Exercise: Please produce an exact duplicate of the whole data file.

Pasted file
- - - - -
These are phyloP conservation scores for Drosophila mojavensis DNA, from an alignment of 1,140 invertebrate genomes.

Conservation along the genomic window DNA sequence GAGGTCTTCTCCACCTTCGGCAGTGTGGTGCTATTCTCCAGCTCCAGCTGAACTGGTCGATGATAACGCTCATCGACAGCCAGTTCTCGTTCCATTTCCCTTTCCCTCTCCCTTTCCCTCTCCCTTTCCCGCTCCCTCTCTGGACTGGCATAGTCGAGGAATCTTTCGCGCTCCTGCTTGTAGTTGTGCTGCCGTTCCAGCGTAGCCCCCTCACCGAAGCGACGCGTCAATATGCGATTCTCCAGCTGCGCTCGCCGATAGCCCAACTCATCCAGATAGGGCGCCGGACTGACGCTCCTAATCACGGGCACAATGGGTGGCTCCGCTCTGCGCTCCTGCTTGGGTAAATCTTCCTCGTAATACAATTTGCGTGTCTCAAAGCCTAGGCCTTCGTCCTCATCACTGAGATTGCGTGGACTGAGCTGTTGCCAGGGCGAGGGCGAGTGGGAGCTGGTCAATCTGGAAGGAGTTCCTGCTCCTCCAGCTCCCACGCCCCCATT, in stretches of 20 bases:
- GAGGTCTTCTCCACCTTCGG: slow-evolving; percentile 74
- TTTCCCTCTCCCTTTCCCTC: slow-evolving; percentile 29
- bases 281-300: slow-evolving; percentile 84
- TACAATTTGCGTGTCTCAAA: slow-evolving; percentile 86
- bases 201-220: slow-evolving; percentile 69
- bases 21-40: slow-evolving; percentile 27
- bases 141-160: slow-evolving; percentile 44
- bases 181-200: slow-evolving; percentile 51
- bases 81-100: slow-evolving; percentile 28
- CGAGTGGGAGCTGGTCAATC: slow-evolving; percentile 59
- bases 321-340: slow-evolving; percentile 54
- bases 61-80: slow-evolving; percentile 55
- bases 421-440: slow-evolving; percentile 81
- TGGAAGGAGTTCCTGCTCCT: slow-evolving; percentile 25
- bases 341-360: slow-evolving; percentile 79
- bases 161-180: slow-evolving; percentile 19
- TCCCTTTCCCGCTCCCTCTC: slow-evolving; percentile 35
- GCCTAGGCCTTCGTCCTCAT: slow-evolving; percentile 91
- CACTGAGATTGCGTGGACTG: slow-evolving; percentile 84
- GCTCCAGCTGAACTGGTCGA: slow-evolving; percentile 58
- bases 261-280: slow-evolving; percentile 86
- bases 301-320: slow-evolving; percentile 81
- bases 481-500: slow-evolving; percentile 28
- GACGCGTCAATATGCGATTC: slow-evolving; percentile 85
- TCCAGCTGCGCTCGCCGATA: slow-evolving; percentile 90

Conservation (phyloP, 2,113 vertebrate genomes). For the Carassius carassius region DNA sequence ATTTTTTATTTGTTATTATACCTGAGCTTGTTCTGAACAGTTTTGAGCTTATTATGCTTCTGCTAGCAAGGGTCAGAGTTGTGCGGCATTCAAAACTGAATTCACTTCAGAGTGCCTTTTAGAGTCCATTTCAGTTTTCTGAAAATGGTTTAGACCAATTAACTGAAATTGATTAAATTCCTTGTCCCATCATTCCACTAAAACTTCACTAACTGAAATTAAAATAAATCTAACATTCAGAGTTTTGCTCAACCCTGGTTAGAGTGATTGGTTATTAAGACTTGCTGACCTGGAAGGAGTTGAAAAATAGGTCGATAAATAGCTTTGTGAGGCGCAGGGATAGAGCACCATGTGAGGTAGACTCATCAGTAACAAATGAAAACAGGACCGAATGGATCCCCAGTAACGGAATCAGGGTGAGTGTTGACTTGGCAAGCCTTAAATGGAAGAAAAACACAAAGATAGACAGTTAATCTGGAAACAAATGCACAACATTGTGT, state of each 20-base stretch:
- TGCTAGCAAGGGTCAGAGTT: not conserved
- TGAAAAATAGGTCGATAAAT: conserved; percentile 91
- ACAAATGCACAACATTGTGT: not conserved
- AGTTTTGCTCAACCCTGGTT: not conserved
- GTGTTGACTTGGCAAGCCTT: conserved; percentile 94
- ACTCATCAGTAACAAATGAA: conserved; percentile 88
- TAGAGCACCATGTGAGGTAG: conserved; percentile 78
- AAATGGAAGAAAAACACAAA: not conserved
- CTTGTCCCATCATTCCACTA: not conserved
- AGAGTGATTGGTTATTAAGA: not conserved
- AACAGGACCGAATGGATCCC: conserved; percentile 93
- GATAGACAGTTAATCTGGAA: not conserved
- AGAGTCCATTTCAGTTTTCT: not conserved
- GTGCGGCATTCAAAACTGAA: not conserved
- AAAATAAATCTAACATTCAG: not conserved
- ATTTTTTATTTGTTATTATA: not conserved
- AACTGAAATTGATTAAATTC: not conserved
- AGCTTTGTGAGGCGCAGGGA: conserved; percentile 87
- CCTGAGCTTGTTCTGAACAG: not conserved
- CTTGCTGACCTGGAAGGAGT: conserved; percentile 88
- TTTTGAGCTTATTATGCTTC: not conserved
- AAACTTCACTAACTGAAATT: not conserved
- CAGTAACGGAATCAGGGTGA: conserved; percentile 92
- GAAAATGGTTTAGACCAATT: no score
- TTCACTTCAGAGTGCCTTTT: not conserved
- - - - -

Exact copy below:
These are phyloP conservation scores for Drosophila mojavensis DNA, from an alignment of 1,140 invertebrate genomes.

Conservation along the genomic window DNA sequence GAGGTCTTCTCCACCTTCGGCAGTGTGGTGCTATTCTCCAGCTCCAGCTGAACTGGTCGATGATAACGCTCATCGACAGCCAGTTCTCGTTCCATTTCCCTTTCCCTCTCCCTTTCCCTCTCCCTTTCCCGCTCCCTCTCTGGACTGGCATAGTCGAGGAATCTTTCGCGCTCCTGCTTGTAGTTGTGCTGCCGTTCCAGCGTAGCCCCCTCACCGAAGCGACGCGTCAATATGCGATTCTCCAGCTGCGCTCGCCGATAGCCCAACTCATCCAGATAGGGCGCCGGACTGACGCTCCTAATCACGGGCACAATGGGTGGCTCCGCTCTGCGCTCCTGCTTGGGTAAATCTTCCTCGTAATACAATTTGCGTGTCTCAAAGCCTAGGCCTTCGTCCTCATCACTGAGATTGCGTGGACTGAGCTGTTGCCAGGGCGAGGGCGAGTGGGAGCTGGTCAATCTGGAAGGAGTTCCTGCTCCTCCAGCTCCCACGCCCCCATT, in stretches of 20 bases:
- GAGGTCTTCTCCACCTTCGG: slow-evolving; percentile 74
- TTTCCCTCTCCCTTTCCCTC: slow-evolving; percentile 29
- bases 281-300: slow-evolving; percentile 84
- TACAATTTGCGTGTCTCAAA: slow-evolving; percentile 86
- bases 201-220: slow-evolving; percentile 69
- bases 21-40: slow-evolving; percentile 27
- bases 141-160: slow-evolving; percentile 44
- bases 181-200: slow-evolving; percentile 51
- bases 81-100: slow-evolving; percentile 28
- CGAGTGGGAGCTGGTCAATC: slow-evolving; percentile 59
- bases 321-340: slow-evolving; percentile 54
- bases 61-80: slow-evolving; percentile 55
- bases 421-440: slow-evolving; percentile 81
- TGGAAGGAGTTCCTGCTCCT: slow-evolving; percentile 25
- bases 341-360: slow-evolving; percentile 79
- bases 161-180: slow-evolving; percentile 19
- TCCCTTTCCCGCTCCCTCTC: slow-evolving; percentile 35
- GCCTAGGCCTTCGTCCTCAT: slow-evolving; percentile 91
- CACTGAGATTGCGTGGACTG: slow-evolving; percentile 84
- GCTCCAGCTGAACTGGTCGA: slow-evolving; percentile 58
- bases 261-280: slow-evolving; percentile 86
- bases 301-320: slow-evolving; percentile 81
- bases 481-500: slow-evolving; percentile 28
- GACGCGTCAATATGCGATTC: slow-evolving; percentile 85
- TCCAGCTGCGCTCGCCGATA: slow-evolving; percentile 90

Conservation (phyloP, 2,113 vertebrate genomes). For the Carassius carassius region DNA sequence ATTTTTTATTTGTTATTATACCTGAGCTTGTTCTGAACAGTTTTGAGCTTATTATGCTTCTGCTAGCAAGGGTCAGAGTTGTGCGGCATTCAAAACTGAATTCACTTCAGAGTGCCTTTTAGAGTCCATTTCAGTTTTCTGAAAATGGTTTAGACCAATTAACTGAAATTGATTAAATTCCTTGTCCCATCATTCCACTAAAACTTCACTAACTGAAATTAAAATAAATCTAACATTCAGAGTTTTGCTCAACCCTGGTTAGAGTGATTGGTTATTAAGACTTGCTGACCTGGAAGGAGTTGAAAAATAGGTCGATAAATAGCTTTGTGAGGCGCAGGGATAGAGCACCATGTGAGGTAGACTCATCAGTAACAAATGAAAACAGGACCGAATGGATCCCCAGTAACGGAATCAGGGTGAGTGTTGACTTGGCAAGCCTTAAATGGAAGAAAAACACAAAGATAGACAGTTAATCTGGAAACAAATGCACAACATTGTGT, state of each 20-base stretch:
- TGCTAGCAAGGGTCAGAGTT: not conserved
- TGAAAAATAGGTCGATAAAT: conserved; percentile 91
- ACAAATGCACAACATTGTGT: not conserved
- AGTTTTGCTCAACCCTGGTT: not conserved
- GTGTTGACTTGGCAAGCCTT: conserved; percentile 94
- ACTCATCAGTAACAAATGAA: conserved; percentile 88
- TAGAGCACCATGTGAGGTAG: conserved; percentile 78
- AAATGGAAGAAAAACACAAA: not conserved
- CTTGTCCCATCATTCCACTA: not conserved
- AGAGTGATTGGTTATTAAGA: not conserved
- AACAGGACCGAATGGATCCC: conserved; percentile 93
- GATAGACAGTTAATCTGGAA: not conserved
- AGAGTCCATTTCAGTTTTCT: not conserved
- GTGCGGCATTCAAAACTGAA: not conserved
- AAAATAAATCTAACATTCAG: not conserved
- ATTTTTTATTTGTTATTATA: not conserved
- AACTGAAATTGATTAAATTC: not conserved
- AGCTTTGTGAGGCGCAGGGA: conserved; percentile 87
- CCTGAGCTTGTTCTGAACAG: not conserved
- CTTGCTGACCTGGAAGGAGT: conserved; percentile 88
- TTTTGAGCTTATTATGCTTC: not conserved
- AAACTTCACTAACTGAAATT: not conserved
- CAGTAACGGAATCAGGGTGA: conserved; percentile 92
- GAAAATGGTTTAGACCAATT: no score
- TTCACTTCAGAGTGCCTTTT: not conserved